Here are some activities that make learning engaging at home.

  1. Set aside time to write short stories to each other and then read them out loud.

  2. Find a board game that the whole family can play and have some fun (board games usually involve problem solving, math, writing, and many other transferable skills).

  3. Read from a variety of sources – expose your children to different ways of writing and thinking.

  4. Play rhyming games – rhyming games help with improvisational skills and vocabulary.

  5. Don’t limit yourself to a certain writing or vocabulary level – try new things and see what develops.

  6. Write using different styles or copy the styles of writers, stories and documents you find interesting.

  7. Read together. While everyone is familiar with reading the same story as a group, dedicating time to read separate stories in the same room is a great option that can improve literacy levels. Start a reading habit!

  8. Encourage them to explore art – different artistic expressions can go simultaneously with higher-level skills. Poetry is relatable to writing as much as music is to math.

  9. Talk to your kids. Discuss what they did that day in school, what they liked, what they didn’t. Ask questions like "What made you laugh?" "What made you smile?" or "What made you proud of yourself?" to get the conversation flowing.

  10. Make everyday activities educational – ask your child to help you make shopping lists, or dictate recipes as you cook. Little things like this build transferable skills that help in different areas.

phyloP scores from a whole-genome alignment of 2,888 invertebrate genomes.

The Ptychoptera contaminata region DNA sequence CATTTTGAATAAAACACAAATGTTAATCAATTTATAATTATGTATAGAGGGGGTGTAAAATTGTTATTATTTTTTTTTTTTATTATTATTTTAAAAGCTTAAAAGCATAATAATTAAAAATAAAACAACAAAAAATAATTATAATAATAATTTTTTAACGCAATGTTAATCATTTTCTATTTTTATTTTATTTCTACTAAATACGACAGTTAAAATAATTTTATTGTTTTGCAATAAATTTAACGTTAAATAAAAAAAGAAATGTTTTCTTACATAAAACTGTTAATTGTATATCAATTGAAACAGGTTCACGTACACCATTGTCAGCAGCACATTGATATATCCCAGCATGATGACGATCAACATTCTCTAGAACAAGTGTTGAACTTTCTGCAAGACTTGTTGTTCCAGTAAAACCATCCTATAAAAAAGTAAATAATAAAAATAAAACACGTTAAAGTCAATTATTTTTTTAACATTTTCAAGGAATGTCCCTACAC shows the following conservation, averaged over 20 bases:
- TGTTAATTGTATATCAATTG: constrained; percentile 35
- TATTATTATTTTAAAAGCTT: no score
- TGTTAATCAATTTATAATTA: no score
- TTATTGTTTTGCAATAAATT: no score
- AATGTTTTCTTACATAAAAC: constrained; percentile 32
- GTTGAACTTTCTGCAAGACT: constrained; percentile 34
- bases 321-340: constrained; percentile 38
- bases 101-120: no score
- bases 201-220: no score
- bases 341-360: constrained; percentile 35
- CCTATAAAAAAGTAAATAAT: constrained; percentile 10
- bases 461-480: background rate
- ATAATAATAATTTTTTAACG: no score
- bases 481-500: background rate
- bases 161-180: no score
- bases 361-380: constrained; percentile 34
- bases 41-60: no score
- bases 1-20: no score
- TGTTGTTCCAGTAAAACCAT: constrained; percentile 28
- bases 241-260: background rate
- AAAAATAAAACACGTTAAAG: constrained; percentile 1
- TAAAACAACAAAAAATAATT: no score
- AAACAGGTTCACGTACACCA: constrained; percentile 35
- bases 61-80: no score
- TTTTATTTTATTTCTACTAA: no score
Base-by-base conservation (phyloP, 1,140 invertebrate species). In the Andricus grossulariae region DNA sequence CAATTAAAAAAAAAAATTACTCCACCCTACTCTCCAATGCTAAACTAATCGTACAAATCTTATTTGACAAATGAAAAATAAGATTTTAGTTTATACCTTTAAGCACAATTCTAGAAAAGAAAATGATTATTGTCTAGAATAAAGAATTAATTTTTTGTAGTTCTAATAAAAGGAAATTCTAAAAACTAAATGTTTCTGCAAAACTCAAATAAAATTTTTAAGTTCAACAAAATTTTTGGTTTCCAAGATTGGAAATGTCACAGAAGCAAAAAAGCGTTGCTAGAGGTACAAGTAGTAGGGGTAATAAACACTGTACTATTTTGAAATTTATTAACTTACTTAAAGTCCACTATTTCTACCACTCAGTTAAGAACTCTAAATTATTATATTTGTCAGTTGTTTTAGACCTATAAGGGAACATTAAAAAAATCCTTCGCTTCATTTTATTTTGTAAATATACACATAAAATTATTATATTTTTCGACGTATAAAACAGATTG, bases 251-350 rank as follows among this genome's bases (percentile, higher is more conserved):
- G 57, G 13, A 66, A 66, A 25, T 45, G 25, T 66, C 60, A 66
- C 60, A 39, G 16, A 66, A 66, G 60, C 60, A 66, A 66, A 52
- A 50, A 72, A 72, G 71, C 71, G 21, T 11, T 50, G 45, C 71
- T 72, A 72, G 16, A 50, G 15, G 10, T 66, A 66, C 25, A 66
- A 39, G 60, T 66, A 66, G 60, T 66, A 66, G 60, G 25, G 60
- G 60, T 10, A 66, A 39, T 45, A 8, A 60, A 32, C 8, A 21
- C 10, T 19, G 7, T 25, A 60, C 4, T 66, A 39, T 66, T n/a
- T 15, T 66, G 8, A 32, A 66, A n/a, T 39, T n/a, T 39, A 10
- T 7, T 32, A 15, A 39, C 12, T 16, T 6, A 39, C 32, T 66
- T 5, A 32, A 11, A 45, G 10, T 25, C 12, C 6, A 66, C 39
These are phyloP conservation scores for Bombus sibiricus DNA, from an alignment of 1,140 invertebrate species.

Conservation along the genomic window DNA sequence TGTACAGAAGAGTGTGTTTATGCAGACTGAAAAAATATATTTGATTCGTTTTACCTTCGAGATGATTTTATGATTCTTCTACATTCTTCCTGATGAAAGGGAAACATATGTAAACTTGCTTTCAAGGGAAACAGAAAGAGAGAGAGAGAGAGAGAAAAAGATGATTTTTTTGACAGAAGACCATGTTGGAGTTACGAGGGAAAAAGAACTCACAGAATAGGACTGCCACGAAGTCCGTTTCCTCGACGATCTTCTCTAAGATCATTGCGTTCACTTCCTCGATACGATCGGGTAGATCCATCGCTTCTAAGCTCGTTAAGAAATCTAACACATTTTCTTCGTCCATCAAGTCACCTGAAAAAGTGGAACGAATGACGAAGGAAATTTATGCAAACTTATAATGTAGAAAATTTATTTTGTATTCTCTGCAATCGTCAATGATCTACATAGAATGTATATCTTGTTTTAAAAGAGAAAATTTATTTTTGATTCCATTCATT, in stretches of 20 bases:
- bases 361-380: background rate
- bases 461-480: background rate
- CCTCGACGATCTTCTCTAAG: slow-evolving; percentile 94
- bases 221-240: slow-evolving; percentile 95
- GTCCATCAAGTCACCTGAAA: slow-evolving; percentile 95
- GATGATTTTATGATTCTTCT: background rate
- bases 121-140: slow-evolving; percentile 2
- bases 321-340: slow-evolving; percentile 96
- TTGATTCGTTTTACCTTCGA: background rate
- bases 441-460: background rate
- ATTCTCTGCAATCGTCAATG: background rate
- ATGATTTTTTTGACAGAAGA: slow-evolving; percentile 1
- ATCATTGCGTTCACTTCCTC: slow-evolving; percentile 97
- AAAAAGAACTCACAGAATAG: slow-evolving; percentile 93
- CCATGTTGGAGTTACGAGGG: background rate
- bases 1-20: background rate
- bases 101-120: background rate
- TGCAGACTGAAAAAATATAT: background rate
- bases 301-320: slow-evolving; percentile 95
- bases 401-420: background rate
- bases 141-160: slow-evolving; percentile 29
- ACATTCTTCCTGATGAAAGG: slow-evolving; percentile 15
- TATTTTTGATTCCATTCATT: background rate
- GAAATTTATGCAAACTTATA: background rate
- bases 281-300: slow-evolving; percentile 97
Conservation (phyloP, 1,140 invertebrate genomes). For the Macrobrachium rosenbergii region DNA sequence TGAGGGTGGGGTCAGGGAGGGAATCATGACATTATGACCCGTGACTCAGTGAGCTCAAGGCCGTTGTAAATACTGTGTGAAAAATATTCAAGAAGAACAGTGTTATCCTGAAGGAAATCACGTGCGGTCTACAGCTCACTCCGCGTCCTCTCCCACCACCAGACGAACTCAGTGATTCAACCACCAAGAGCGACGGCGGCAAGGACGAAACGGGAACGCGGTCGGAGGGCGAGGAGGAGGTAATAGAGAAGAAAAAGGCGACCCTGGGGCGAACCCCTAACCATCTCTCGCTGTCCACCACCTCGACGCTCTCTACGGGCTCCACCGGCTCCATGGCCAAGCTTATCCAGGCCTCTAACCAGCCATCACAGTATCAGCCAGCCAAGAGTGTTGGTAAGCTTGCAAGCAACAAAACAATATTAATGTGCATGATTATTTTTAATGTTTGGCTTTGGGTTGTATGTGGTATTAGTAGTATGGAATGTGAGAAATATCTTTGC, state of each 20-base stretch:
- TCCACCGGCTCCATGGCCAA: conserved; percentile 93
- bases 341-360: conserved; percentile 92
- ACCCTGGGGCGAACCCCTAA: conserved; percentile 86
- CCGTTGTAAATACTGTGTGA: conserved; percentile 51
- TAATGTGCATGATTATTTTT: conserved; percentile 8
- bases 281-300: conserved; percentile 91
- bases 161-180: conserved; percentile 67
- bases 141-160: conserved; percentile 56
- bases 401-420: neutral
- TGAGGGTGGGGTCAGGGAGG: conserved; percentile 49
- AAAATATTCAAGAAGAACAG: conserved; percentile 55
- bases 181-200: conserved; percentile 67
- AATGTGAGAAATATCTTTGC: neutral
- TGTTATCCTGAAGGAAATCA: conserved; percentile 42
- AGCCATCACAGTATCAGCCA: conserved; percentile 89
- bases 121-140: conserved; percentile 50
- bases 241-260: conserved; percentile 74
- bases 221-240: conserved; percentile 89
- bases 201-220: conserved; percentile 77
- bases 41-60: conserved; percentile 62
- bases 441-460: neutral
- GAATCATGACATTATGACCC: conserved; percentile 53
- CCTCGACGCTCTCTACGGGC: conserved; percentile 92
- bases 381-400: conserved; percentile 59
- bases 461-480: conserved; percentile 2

11. Encourage their curiosity. Ask questions such as "Why do you think that is?".

  12. Motivate with reward, applause, or recognition.

  13. Routines are good – they set boundaries, time limits, schedules, and things to look forward to.

  14. Talk about word families. Point out words that are related to other words and help build an early relationship with language, logic, and deduction.

  15. Listen to music. Music can train children in subconscious, subtle manners – making them more receptive to lessons they may consider boring otherwise.

  16. Look up words – don’t let your children remain confused. If they come across words they don’t understand, help them look it up and work through them.

  17. Share family stories.

  18. Go on adventures. Going on walks or hikes can lead to new discoveries even in your own background. Try a camping, museums, or sporting event day trip. Afterward, as your child to write about their experiences or illustrate them.Play games like I-Spy, where you engage multiple senses, deduction and problem solving.

  19. Help your child keep a journal. If you want to make it a conversational journal, read it through with them and reply with your thoughts.
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